Appalachia children Games

Mumbly Peg


Mumbly peg is a game I’ve seen boys and sometimes men play during my lifetime. I was always to afraid to play it myself.

The game is played with various rules depending on whose doing the playing.

The general gist of the game is: a circle is drawn in the dirt; the players take turns flipping an open pocket knife off their arm or balled up fist to make it land in the circle.

I’ve seen it played where you start with the knife on one knuckle and as you flip the knife and get it to stick you move to the next knuckle. The Foxfire 6 Book shares a version of the game where you keep moving the knife up, starting on your fingertips then moving to your elbows, shoulders, and eventually your head! The angle of the stuck knife dictated how many points you were awarded for getting the knife to stick in the circle.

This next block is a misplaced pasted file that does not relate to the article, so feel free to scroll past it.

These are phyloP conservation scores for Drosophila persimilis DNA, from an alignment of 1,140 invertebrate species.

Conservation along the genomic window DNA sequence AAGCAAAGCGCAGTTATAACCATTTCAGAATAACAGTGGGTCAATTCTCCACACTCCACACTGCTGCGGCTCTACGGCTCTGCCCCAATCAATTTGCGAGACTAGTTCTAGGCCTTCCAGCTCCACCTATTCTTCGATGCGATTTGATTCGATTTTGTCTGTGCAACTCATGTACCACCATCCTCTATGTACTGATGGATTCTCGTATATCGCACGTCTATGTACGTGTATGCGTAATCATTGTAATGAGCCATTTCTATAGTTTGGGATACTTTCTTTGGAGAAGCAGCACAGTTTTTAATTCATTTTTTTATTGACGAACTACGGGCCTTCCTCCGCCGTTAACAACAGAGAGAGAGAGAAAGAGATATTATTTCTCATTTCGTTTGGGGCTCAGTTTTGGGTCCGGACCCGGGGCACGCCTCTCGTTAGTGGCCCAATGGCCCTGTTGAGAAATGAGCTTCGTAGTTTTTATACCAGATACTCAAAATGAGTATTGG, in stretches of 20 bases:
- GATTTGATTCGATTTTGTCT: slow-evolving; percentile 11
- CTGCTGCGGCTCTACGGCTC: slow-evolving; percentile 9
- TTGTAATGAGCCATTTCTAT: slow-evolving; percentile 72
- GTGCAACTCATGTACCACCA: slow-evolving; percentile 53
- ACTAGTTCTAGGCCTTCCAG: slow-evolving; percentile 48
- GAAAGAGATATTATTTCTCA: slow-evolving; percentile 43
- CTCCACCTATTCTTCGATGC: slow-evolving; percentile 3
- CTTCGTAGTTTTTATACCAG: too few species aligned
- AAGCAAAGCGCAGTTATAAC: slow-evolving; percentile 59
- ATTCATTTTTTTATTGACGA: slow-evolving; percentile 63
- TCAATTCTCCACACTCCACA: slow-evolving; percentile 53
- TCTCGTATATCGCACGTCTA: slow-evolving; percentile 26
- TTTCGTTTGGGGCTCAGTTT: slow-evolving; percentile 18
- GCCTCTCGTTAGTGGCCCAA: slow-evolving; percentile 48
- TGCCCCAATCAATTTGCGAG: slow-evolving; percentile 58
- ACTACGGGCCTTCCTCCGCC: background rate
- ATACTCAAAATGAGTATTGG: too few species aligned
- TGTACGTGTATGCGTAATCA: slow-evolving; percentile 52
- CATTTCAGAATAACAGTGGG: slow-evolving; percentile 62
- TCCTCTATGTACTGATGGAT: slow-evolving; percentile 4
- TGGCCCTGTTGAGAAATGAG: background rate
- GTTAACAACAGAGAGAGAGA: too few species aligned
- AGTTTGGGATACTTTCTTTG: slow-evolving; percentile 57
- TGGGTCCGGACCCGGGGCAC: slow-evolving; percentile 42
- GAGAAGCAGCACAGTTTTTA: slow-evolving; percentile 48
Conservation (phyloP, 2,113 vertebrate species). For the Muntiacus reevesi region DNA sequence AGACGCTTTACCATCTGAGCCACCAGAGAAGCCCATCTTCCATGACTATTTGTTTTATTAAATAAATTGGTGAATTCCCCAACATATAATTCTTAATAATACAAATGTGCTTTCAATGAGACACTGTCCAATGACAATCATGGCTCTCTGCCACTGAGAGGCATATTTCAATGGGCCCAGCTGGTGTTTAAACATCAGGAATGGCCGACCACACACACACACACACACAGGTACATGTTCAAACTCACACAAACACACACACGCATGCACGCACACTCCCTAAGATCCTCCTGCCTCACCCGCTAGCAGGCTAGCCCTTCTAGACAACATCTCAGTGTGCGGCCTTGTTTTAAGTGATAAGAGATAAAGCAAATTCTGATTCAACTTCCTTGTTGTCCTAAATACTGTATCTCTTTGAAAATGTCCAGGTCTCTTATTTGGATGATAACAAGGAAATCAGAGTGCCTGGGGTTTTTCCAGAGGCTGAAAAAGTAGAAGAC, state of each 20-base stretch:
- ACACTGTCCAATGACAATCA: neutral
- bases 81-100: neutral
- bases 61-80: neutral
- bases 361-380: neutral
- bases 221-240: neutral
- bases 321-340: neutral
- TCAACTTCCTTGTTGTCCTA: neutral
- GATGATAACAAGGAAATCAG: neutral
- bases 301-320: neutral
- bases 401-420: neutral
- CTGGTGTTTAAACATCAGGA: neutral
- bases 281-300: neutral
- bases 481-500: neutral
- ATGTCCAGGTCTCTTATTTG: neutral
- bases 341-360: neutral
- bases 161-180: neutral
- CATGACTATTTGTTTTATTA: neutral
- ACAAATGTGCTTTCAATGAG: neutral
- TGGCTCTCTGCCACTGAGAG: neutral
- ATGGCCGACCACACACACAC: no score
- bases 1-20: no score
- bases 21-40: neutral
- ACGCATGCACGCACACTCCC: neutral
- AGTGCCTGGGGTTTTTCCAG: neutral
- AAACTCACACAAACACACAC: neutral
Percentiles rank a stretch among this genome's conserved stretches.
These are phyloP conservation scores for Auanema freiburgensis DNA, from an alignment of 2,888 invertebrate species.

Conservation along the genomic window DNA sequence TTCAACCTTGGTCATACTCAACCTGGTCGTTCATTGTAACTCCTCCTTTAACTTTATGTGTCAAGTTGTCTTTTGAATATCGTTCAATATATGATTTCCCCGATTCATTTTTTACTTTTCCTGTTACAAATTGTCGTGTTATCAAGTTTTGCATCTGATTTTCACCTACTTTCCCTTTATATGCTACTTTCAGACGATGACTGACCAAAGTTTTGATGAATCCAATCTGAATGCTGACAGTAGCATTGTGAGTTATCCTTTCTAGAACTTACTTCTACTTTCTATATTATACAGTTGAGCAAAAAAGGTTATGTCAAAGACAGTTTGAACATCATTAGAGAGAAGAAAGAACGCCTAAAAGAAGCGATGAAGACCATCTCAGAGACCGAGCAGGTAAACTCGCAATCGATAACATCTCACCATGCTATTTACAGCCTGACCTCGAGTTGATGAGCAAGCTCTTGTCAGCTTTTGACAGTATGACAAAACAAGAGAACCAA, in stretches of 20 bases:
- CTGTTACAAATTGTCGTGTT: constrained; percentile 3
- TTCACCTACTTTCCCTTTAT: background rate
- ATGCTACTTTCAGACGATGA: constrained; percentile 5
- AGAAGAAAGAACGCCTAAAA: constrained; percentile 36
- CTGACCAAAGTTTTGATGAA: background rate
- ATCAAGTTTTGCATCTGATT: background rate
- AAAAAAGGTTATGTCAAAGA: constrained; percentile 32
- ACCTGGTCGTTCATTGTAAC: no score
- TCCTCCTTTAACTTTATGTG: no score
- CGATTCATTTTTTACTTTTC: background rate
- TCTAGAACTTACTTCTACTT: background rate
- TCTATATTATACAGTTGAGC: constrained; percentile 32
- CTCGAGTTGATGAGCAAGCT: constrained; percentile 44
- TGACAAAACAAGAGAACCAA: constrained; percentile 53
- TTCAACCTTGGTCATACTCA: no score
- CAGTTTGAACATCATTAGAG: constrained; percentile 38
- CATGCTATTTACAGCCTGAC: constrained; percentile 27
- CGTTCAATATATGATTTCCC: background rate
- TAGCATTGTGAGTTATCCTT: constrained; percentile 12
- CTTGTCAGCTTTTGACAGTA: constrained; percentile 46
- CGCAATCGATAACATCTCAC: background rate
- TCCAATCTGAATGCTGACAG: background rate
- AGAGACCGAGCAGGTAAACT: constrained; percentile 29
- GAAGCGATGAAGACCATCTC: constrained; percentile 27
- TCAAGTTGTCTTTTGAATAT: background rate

A few years back when the game was mentioned here on the Blind Pig more than a few readers left comments about mumbly peg.

Michael Yarger: There is a book called Village Life in America by Caroline Cowles Richards that was published in 1908 and tells the story of a young girl growing up in the village of Canandaigua, NY from 1852-1872. In the book she recounts visiting a classmate “After school to-night I went out into Abbie Clark’s garden with her and she taught me how to play “mumble te peg.” It is fun, but rather dangerous. I am afraid Grandmother won’t give me a knife to play with. “